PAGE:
[PRIMER] EU Energy Meeting on September 9th (Repost)
Analysis details (06:25)
OVERVIEW: The holder of the EU’s rotating presidency, the Czech Republic, has called for an emergency energy meeting on September 9th in Brussels to discuss a broader solution to the rise in energy prices. Power prices have been on an exponential rise in recent weeks, with French and German contracts breaching both EUR 1,000/MWh, although prices have since fallen back. Furthermore, the Nord Stream 1 pipeline has been halted by Russia indefinitely amid an oil leak, as demand for gas swells heading into winter. One-fifth of European electricity is generated by gas-fired power plants. Member states have been ahead of targets with regards to replenishing gas in storage, although analysts warn the bigger issue is whether countries can cut consumption enough to ensure the storage lasts through the most critical times of winter.
SCHEDULE: “EU energy ministers will hold two exchanges of views. During a first discussion, ministers will exchange views on possible emergency measures to mitigate high energy prices. Ministers will then present the state of play of the preparedness of their country for next winter. The second discussion will be held in a public session.” (European Council)
- 07:30BST/02:30EDT – Arrivals
- 11:00BST/06:00EDT – Public Session
- 13:30BST/08:30EDT – Press conference
(Times are estimated)
PROPOSALS: European Commission President von der Leyen unveiled a series of proposals to tackle the EU's worsening energy crisis and curb the soaring bills.
- A mandatory target for reducing electricity use at peak hours.
- A cap on revenues of companies producing electricity with low costs and re-channel unexpected profits to support vulnerable people and companies – a windfall levy.
- A “solidarity contribution” for fossil fuel companies.
- Liquidity Support for energy utility companies, an update to the temporary framework to enable state guarantees to be delivered rapidly.
- A cap on Russian gas.
- In a draft proposal cited by the FT, the European Commission will suggest a target of reducing consumption by 10% per month compared to the same period in the last five years and will propose curbing electricity use by an extra 5% during peak pricing hours.
- The European Commission recommends a levy on revenues generated by non-gas electricity producers when prices exceed EUR 200/MWh. Excess revenue will be redistributed to aid households and firms. The German spot price for electricity was recently north of EUR 450/MWh. Prices can be found via European Power Exchange (EPEX).
- The “solidarity contribution” would reportedly be calculated at a national level from fossil fuel giants’ profits. Desks such as the FT noted that the Commission has avoided the word “tax” as this would require unanimous agreement from the 27 member states.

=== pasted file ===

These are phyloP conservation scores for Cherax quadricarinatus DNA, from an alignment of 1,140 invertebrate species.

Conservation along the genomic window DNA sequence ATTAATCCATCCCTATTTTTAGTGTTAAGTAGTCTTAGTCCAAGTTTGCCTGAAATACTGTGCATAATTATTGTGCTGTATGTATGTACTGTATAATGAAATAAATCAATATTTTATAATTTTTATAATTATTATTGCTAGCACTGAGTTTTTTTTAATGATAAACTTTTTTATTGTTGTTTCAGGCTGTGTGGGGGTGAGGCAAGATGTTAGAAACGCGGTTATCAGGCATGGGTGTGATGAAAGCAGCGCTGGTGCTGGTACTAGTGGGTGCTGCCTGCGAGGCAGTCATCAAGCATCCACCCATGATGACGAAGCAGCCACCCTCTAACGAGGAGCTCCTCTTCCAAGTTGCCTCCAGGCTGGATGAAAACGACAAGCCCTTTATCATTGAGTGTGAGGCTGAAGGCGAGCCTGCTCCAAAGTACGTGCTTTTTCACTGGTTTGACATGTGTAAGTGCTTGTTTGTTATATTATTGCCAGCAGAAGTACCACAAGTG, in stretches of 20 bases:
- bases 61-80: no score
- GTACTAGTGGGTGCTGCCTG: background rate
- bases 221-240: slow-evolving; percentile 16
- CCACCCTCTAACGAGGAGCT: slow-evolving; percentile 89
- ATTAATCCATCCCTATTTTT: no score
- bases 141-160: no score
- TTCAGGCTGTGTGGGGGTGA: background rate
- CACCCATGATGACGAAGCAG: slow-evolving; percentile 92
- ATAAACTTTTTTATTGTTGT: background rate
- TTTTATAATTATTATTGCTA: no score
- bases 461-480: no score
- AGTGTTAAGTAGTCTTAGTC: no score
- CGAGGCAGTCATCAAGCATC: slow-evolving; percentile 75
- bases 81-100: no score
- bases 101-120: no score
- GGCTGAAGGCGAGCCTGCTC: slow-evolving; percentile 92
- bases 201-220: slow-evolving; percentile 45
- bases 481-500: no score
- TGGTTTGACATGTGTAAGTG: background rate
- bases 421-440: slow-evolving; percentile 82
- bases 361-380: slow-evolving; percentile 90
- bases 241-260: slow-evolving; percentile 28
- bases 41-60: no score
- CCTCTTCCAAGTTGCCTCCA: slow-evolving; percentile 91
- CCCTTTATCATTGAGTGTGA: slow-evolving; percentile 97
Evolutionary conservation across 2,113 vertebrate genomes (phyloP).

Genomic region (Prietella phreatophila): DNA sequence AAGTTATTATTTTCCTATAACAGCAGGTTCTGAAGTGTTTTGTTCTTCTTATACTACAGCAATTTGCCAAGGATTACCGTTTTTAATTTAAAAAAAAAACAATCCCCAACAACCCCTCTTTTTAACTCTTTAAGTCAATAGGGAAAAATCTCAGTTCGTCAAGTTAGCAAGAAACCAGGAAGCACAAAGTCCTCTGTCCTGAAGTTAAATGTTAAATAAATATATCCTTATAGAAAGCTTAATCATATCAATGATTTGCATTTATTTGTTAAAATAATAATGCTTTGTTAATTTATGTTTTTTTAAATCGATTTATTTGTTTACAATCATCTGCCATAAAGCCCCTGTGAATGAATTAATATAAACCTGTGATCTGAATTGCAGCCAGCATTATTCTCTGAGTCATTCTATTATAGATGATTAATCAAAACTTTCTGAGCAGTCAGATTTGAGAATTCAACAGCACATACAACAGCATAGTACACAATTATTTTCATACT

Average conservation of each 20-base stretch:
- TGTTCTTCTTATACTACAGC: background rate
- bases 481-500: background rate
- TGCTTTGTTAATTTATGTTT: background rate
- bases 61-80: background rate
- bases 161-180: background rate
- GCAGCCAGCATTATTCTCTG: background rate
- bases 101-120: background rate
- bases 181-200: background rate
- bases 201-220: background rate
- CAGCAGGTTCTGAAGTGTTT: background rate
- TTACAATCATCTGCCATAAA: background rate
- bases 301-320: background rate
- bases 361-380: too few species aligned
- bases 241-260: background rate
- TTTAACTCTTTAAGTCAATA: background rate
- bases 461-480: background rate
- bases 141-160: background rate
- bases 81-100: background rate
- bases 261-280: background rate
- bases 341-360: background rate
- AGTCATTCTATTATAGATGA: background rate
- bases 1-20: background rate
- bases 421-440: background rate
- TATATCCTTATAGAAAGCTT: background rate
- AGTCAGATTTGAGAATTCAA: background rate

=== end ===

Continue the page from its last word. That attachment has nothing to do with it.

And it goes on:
- Firms are tackling margin calls amid the rising energy prices. Firms such as Germany’s Uniper (UN01 GY) and Austria’s Wien Energie have had to request additional loans to cover collateral in the worst-case scenarios. “European energy trading is being strained by margin calls of at least USD 1.5tln, according to Norway’s Equinor. The EU presidency (held by Czech), according to Bloomberg, is reportedly set to outline a series of options on the liquidity front: A) an urgent Europe-wide credit line for participants squeezed by margin calls, B) capping limits for margining or an automatic price ceiling adjustments, and C) temporary suspension of the power derivative market in Europe.
Research recently estimated that Russia has made over EUR 150bln from the rising energy prices during the invasion – EU imports accounted for over 50%. To limit any further increases in Russia’s income, and despite Russian President Putin’s warnings (see below), the EU announced a proposal for gas prices to be capped – although a level was not mentioned. “At the beginning of the war, Russia’s pipeline gas was 40% of all imported gas. Today it is now only 9% of our gas imports.”, von der Leyen said.
- Poland has called for the EU to prioritise other measures over windfall taxes (2) on power producers, according to the FT. The report frames it as a sign of divisions in Brussels.
- “Poland's call to reform the Emissions Trading System (4), which it blames for jacking up energy prices, was a non-starter for Luxembourg, Ireland, Germany, Finland and Sweden”, according to a senior diplomat cited by Politico.
- The Russian price cap is described as the most controversial issue – “Brussels has broadly been against the idea in its assessments so far”, Politico said. FT reported that a lack of consensus on the gas cap would mean the measure will only be discussed briefly at the meeting. A Czech minister said the gas price cap (5) should be taken off the agenda for Friday’s meeting. Hungary is also said to be against this. Politico reported that Germany remains sceptical when it comes to a price cap. Russian President Putin has spoken against the Russian cap and warned Russia will halt supplies completely. Russia has also said it will overcome the price cap by shipping more supplies to Asia.
- There were reports that Hungary wanted sanctions dropped against three Russian oligarchs, although reports later suggested that these demands were dropped.
- The issue of how the proposal above will be paid for has not yet been unveiled, this will likely be discussed on Friday.
09 Sep 2022 - 06:25- Research Sheet- Source: Newsquawk
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